In a lagging mass nail market, Sally Hansen is launching a clean nail polish line.
Good.Kind.Pure. is the latest franchise from the Coty-owned nail brand. It is marketed as plant-based, vegan and 16-free — meaning it is formulated without ingredients that consumers consider to be potentially harmful, including parabens, sulfates and formaldehydes. The line is set to launch on target.com today and will begin rolling out across the brand’s entire global distribution channels in mid-December.
The lineup counts 30 new shades designed specifically for the franchise, ranging from neutral and sheers to classic reds and punch tones to deep metallics. There is also a top coat and hardener. Each stockkeeping unit is priced at $8.99.
“A lot of people have stepped out of the [mass nail] category because there weren’t clean or good-for-you options,” said Celia Tombalakian, vice president of marketing for Sally Hansen. “We’re always looking for cues on what’s relevant.”
Clean nail polish options in the mass retailers are fairly limited, but have started to trickle into the market. Tenoverten, a New York-based chain of upscale nail salons launched a line of clean polish in 800 Target doors in February. The Sally Hansen launch is surely the biggest clean nail polish launch at mass to date.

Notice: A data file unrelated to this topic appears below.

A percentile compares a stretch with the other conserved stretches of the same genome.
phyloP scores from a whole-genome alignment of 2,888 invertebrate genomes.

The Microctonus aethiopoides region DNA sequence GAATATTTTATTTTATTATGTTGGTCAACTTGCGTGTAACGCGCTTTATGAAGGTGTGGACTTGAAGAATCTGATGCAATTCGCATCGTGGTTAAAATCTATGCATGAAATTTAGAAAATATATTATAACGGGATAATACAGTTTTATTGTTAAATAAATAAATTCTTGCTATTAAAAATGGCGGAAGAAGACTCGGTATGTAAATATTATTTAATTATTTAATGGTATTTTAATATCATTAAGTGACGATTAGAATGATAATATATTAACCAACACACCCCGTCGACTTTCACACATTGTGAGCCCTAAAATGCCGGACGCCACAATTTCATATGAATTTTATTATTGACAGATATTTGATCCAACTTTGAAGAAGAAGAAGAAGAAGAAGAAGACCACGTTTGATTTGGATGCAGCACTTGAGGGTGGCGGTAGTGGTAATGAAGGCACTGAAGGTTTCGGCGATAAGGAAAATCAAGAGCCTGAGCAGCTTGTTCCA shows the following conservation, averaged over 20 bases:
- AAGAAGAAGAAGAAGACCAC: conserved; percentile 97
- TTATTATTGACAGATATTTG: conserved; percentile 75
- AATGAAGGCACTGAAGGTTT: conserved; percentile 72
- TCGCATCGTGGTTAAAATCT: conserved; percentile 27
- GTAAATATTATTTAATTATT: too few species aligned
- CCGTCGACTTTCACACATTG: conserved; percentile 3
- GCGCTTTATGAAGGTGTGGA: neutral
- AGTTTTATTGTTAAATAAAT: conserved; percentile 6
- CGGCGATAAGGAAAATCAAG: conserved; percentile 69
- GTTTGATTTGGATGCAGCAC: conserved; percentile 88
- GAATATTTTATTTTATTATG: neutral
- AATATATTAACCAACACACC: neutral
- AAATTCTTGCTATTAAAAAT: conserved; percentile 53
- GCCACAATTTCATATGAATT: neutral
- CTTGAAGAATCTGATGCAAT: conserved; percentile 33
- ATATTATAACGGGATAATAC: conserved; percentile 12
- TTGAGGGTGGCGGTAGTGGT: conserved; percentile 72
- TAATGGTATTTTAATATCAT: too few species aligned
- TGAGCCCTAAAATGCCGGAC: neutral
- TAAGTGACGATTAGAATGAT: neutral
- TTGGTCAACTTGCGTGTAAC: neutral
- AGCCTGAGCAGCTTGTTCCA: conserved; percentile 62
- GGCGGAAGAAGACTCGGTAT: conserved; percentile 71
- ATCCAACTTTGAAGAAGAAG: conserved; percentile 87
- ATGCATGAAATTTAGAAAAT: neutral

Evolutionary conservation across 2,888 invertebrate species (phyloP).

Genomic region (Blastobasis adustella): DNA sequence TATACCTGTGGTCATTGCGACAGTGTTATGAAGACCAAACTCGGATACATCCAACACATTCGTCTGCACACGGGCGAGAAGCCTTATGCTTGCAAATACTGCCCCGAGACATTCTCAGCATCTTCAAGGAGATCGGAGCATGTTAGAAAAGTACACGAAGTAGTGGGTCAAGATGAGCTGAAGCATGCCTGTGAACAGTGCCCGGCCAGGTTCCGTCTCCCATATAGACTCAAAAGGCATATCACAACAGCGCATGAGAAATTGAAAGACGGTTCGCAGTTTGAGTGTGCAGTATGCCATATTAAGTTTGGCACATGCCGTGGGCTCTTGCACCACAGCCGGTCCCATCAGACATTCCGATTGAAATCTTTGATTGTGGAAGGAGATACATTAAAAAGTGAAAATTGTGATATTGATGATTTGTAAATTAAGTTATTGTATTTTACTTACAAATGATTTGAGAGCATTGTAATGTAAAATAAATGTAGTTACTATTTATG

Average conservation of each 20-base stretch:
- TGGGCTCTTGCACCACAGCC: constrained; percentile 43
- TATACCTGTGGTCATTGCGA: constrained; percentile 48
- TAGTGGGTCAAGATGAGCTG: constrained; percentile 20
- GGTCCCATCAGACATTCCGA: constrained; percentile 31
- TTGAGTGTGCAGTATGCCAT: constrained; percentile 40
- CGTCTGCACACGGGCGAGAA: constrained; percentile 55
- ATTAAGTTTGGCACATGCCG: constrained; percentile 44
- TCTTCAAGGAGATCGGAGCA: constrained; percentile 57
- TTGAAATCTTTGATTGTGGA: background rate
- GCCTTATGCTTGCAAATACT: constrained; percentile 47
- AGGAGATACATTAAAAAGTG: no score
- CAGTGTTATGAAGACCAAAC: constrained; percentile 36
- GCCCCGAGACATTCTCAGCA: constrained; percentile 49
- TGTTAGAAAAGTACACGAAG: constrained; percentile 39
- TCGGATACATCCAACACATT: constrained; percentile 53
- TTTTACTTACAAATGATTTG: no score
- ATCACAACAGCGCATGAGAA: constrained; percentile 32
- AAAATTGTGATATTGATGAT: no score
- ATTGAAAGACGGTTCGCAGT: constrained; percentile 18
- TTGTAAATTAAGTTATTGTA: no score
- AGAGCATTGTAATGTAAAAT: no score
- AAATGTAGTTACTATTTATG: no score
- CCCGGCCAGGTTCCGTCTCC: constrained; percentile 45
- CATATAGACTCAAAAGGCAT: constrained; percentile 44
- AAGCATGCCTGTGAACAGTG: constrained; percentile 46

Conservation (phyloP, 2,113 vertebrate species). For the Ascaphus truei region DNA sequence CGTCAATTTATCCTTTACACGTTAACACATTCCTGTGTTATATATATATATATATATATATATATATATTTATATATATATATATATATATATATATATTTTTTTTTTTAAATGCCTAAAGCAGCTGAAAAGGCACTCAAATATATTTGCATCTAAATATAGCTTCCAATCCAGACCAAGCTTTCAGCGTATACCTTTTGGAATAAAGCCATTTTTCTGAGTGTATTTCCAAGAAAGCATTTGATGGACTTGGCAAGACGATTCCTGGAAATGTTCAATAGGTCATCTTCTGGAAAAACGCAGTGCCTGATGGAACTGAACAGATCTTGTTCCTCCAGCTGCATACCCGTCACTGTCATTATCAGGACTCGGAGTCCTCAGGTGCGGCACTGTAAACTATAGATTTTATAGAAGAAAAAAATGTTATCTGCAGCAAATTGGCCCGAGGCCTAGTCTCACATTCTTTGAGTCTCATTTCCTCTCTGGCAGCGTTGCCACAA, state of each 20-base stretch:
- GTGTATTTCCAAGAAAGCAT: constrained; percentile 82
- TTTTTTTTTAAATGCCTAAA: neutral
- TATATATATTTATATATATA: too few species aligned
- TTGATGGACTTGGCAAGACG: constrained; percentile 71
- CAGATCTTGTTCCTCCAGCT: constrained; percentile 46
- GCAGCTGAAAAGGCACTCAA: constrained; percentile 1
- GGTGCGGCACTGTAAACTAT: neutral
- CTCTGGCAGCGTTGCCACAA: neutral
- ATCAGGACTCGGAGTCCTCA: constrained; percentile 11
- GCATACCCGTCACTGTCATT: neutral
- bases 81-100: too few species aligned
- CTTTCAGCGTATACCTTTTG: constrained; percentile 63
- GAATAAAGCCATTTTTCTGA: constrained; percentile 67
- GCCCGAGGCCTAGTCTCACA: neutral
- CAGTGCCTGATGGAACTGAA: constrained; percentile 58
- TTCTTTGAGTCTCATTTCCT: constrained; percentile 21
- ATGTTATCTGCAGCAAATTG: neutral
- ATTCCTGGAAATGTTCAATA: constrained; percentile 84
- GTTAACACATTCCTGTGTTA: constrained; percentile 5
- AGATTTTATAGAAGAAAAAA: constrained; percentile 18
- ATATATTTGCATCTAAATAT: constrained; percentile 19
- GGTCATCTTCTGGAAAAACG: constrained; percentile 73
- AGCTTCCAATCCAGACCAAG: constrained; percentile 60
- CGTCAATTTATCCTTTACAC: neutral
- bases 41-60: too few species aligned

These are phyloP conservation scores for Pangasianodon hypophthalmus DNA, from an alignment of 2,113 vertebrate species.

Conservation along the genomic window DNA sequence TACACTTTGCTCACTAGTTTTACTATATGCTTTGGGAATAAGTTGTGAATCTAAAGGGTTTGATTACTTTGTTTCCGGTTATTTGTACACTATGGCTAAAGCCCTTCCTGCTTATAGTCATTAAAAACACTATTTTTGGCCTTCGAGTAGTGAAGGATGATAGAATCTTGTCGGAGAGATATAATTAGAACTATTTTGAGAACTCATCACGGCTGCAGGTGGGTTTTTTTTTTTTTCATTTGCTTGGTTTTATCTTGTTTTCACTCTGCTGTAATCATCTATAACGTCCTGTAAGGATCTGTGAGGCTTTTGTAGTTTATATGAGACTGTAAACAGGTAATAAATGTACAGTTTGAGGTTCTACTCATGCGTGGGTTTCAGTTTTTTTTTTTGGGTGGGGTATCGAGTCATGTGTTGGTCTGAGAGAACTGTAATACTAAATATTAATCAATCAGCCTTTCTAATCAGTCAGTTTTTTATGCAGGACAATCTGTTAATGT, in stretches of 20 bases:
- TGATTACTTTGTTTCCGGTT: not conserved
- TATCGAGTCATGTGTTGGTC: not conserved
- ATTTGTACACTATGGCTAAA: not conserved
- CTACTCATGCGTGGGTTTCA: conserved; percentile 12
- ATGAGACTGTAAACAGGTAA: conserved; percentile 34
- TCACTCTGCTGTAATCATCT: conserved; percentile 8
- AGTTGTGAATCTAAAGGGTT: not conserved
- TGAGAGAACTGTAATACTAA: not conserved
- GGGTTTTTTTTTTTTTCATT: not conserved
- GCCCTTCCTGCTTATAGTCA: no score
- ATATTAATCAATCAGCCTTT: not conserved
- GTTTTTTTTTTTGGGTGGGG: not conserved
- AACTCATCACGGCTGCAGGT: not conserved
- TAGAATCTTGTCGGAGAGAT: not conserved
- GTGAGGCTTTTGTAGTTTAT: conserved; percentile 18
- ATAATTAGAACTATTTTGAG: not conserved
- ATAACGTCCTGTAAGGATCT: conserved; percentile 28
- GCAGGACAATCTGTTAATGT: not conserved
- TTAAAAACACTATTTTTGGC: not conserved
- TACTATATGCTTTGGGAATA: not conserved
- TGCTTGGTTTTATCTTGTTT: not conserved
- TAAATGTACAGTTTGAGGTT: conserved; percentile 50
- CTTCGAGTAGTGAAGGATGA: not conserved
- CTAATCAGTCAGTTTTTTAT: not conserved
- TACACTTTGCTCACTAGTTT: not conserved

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“We had an incredible response from our partners,” Tombalakian said. “They were super excited and supportive of this launch, and [all doors will be stocked] by January — we’ll be moving very quickly.”
Coty has struggled with its consumer portfolio in recent years, in particular with the turnaround of the Cover Girl brand, but Sally Hansen has fared better. According to Nielsen data tracking the last four weeks ending Nov. 2, Coty’s entire consumer portfolio was down 8.9 percent, but Sally Hansen was up 5.9 percent for the month ending Nov. 9.
Tombalakian said growth is being driven by some of the brand’s core color franchises, including Miracle Gel and Insta-Dri, particularly recent launches, such as the Miracle Gel Matte Top Coat and collaborations such as Insta-Dri x Jelly Belly and Crayola.
The nail category at mass, like makeup, has mostly been in decline over the past few years, as skin-care continues to outperform and legacy brands have struggled to retain relevance with young consumers.